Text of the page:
Farscape: Character Bios: John Crichton
COMMANDER JOHN CRICHTON is played wonderfully yet humanely by Ben Browder
If you were to meet Crichton in a pub he would seem fairly normal – if a little boring. He probably wouldn’t be able to hold down a conversation about sex, drugs and rock n’roll.
John Crichton is the son of an ol’ spacedog NASA astronaut (once walked in space). He has a PhD in Theoretical Sciences and a refreshing lack of machismo. He had a job as a Mission Specialist on a number of NASA Shuttle launches.
Although his father is an accomplished astronaut in his own right, Crichton’s career headed off in a different direction. John does not have the same ‘gung-ho’ macho spirit of the ol’flyboys of his fathers generation and is quite defensive about this. I guess he has lived his life in his fathers shadow for a long time and needs to prove his own worth – in his own way. The young John Crichton was a lonely child often having to worry if he would see his father again (because of the dangers of his job). He soon learned the importance of independence and self-reliance.
Crichton theorised that if a ship could be made to use the Earths Atmosphere and gravity to increase acceleration (a sort of slingshot effect), the ship would not only break Earth’s orbit, but increase speed to such an extent that it would be able to reach other planets and even stars.
He was given a chance to prove this – a NASA Mission was developed in which HE would be the pilot (a little unrealistic, if you lose the pilot, you lose the expertise and any future chance at proving the theory). Unfortunately a freak worm hole appeared as Crichton’s ship neared it’s maximum speed and his little ship flew straight into it. When Crichton emerged from the wormhole he quickly learned that he was a long way from home and had been thrust into a pitch battle between the Peacekeepers and a large but sleek Leviathan spaceship called Moya. .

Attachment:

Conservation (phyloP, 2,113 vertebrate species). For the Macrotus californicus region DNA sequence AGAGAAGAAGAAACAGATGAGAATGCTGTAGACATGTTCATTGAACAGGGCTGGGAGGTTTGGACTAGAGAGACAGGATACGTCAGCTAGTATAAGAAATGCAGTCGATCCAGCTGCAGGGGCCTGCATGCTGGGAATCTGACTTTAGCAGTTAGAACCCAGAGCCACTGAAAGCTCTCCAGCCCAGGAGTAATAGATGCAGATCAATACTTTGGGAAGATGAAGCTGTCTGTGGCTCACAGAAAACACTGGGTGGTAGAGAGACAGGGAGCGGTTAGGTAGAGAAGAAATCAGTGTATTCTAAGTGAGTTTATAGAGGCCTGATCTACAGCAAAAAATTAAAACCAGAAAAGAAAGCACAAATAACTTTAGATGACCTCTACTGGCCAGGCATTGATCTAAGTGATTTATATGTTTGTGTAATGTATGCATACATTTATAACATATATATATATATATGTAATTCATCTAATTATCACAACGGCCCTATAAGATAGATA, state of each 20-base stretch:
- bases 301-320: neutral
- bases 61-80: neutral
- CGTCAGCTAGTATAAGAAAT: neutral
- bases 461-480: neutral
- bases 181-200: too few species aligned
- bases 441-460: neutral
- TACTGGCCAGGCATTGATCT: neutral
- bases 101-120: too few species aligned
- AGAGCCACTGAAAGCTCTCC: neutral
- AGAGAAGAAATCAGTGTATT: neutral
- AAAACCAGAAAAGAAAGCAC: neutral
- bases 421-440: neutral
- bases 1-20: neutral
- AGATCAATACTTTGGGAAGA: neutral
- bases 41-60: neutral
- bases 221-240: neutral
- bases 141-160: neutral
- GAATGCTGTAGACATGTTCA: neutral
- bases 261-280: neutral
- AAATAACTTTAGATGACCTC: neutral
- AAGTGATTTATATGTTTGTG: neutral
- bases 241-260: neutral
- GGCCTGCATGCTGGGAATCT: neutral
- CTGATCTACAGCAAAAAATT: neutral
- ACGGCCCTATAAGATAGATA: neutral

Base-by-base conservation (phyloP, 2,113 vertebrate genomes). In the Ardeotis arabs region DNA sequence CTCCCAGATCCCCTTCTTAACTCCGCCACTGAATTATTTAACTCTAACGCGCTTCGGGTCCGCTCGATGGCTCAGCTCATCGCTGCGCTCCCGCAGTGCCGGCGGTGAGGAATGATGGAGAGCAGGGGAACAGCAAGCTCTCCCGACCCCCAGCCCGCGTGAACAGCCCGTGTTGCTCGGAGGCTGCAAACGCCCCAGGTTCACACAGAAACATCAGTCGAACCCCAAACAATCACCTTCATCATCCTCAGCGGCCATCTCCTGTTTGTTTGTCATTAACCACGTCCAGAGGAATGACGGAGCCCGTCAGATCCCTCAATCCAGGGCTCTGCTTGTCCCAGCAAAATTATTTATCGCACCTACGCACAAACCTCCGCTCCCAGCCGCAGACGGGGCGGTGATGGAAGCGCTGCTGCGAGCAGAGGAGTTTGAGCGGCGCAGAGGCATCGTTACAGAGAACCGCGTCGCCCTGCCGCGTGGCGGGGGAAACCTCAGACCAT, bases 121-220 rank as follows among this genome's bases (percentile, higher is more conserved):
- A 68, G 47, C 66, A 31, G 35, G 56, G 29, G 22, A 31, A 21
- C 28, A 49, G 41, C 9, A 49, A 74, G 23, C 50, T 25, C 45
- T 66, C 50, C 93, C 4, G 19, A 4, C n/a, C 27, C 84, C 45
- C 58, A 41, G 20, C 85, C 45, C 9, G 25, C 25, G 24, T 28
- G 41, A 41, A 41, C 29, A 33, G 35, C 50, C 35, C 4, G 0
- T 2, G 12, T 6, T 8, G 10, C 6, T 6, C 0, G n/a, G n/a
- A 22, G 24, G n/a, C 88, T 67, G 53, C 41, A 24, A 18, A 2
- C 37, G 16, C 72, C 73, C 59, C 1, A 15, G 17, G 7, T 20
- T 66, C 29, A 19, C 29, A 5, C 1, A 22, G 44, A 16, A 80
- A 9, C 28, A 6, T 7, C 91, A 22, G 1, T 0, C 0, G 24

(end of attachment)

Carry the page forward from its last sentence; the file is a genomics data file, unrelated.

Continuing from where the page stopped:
To make things worse, some stupid Peacekeeper twerp bumps into his ship (the Farscape) and then crashes into an asteroid, killing the pilot. Before Crichton could fully comprehend what was happening around him, he was ‘pulled in’ by Moya’s docking beam and had the fortune (or misfortune) to meet up with its crew – a weird looking bunch of misfits (in any galaxy) desperately trying to manoeuvre their ship away from their attackers (Peacekeepers).
By the way, the stupid Peacekeeper twerp was the brother of a Commander Crais, a powerful and particularly nasty leader of the Peacekeeper attack on Moya – he vowed to kill Crichton for the death of his brother and breaks all the rules in pursuing Moya to that end.
Crichton’s reaction to them (and theirs to him) was gritty, realistic and funny. How would you feel? What would you do? Most of us wondered what would happen if we suffered a similar fate and Crichton’s experience was very believable. His crewmates looked on him as an inconvenience, a troublesome half-wit of no use to them in their struggle to escape the Peacekeepers He was whipped with D’Argo’s tongue (very kinky that) and imprisoned until he could prove that he was NOT a Peacekeeper.
This he did. The Moya was freed from her shackles and Crichton told the crew to steer the ship into the local planets’ atmosphere. He pulled the ‘Farscape trick’ and Moya went whizzing off out of range of the evil Crais and to temporary safety.
Through the adventures that followed in the first and second season, we see Crichton’s temperament and character change as he learns to interact with the crew. He tends to be the one who doesn’t overreact, and who brings a small amount of sanity to an insane adventure.